Social Media Surveillance Unit a Good Idea

On 8th January The BFD ran a story entitled “NZ Police Launch Snitch Unit”

The writer asserts that we should be “very concerned” about the police setting up a unit to monitor social media. It appears this police action would be “an impingement on our privacy”. What privacy would that be, I wonder? Messages on Facebook and the like can be read by upwards of five billion people, so not too much privacy there.

“Messages on Facebook and the like can be read by upwards of five billion people” Image credit The BFD.

The article continues that police action as reported in the media “is couched in utter gobbledygook”. This so-called gobbledygook reads as follows:

“The team provides a dedicated capability that assists in the understanding and collection of information from online sources.”

To those of us whose first language is English there is no gobbledygook there: it is all easily understandable.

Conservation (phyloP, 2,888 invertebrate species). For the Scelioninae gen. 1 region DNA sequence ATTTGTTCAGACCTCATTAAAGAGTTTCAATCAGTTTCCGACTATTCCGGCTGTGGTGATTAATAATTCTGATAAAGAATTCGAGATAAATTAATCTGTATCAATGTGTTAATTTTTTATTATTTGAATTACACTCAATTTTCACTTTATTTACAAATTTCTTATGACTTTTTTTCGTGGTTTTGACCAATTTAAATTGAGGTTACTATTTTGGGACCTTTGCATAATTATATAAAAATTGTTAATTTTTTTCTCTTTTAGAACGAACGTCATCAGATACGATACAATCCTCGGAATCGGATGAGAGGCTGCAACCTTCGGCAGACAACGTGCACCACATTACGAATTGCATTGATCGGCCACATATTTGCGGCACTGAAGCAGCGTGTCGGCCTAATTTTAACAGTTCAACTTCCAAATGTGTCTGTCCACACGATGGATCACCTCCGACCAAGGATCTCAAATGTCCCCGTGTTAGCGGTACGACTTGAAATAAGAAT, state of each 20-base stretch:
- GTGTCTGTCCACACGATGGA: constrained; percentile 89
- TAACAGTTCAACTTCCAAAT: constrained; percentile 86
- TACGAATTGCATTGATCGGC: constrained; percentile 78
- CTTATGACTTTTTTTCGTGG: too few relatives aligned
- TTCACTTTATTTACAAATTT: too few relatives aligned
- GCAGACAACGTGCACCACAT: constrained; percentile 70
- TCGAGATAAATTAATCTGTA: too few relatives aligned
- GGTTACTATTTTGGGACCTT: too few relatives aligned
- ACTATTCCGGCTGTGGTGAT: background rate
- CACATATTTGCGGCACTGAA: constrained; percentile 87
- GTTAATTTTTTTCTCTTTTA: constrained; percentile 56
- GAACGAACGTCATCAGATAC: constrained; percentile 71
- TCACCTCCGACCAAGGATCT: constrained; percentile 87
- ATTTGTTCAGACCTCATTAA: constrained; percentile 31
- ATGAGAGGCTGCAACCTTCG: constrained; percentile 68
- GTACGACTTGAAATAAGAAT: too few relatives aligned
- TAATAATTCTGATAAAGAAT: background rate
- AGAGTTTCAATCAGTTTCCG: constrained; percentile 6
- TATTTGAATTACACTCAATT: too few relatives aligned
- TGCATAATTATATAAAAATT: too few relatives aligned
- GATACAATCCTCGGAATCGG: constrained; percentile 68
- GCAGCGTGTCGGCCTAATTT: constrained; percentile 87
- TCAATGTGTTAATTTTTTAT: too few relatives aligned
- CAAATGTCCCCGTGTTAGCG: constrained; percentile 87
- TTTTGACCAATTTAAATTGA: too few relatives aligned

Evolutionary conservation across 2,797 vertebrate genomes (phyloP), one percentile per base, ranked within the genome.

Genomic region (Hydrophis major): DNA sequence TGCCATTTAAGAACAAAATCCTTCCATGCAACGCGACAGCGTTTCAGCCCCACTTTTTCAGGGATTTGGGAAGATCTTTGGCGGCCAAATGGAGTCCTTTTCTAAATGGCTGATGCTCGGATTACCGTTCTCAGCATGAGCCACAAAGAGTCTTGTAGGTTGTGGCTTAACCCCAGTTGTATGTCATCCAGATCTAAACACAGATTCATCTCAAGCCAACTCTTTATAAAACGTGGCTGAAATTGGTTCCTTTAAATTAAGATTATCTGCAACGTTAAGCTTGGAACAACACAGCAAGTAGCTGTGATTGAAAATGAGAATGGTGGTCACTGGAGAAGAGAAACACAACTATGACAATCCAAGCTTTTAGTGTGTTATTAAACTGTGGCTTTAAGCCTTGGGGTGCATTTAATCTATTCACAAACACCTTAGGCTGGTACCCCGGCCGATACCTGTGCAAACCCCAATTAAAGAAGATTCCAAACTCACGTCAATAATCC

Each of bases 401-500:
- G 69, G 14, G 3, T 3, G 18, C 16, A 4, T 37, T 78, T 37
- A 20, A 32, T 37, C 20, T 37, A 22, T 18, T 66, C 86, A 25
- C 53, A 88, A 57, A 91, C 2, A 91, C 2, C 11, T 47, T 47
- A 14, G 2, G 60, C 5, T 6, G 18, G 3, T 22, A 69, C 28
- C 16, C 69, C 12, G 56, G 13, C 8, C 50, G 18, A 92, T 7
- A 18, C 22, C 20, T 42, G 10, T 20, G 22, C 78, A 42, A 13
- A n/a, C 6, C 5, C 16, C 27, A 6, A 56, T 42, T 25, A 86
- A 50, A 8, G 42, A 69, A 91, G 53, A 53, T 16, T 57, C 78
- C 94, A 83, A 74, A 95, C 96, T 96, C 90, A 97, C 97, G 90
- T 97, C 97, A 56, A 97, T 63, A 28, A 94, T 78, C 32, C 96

The BFD writer concludes that, by monitoring online activity, the New Zealand police “bypass democracy”, but does not explain how police observation of sinister online messaging is an attack on our form of government, our right to vote, etc.

He also asserts that, somehow, police monitoring bypasses their accountability but he does not explain how. I personally think the police – perhaps the Australian police – should be held accountable for not being aware of the Christchurch shooter’s online activities. They might perhaps have taken steps to avert the tragedy.

I say we should be “very concerned” if people are plotting crime on social media and everybody knows about it except the flaming police. 

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Social Media Surveillance Unit a Good Idea